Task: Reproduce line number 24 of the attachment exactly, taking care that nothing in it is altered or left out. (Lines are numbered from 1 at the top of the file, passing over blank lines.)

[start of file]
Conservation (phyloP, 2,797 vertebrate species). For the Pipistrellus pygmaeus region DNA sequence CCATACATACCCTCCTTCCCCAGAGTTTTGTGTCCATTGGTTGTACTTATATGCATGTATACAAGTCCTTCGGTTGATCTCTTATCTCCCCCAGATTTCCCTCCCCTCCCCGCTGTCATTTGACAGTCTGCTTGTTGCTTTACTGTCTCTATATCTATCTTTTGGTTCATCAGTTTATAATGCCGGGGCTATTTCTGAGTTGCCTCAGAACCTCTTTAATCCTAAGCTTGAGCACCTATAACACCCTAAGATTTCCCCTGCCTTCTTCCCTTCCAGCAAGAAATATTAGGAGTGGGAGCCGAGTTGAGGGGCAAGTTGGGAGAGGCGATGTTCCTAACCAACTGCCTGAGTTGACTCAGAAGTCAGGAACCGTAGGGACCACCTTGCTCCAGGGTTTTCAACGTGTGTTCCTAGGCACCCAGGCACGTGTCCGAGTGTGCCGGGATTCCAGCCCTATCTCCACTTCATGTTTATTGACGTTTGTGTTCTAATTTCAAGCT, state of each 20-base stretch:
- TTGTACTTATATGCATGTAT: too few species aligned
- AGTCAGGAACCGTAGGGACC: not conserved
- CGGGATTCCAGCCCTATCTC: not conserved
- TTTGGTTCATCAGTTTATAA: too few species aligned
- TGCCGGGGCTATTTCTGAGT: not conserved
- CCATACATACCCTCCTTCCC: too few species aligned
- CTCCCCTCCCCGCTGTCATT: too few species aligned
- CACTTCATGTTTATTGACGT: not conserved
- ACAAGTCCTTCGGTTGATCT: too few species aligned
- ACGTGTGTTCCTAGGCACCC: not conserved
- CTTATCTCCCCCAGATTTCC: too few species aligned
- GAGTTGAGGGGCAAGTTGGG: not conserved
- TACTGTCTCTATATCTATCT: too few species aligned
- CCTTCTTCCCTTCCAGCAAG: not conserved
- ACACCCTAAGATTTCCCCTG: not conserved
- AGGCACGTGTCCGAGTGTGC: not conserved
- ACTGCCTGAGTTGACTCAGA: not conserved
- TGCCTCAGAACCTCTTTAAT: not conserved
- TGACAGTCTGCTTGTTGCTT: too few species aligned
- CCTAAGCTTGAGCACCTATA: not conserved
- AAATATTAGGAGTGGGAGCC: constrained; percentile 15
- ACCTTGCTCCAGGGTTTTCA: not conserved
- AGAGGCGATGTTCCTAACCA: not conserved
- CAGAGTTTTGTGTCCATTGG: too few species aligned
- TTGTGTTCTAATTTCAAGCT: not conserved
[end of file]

- AGAGGCGATGTTCCTAACCA: not conserved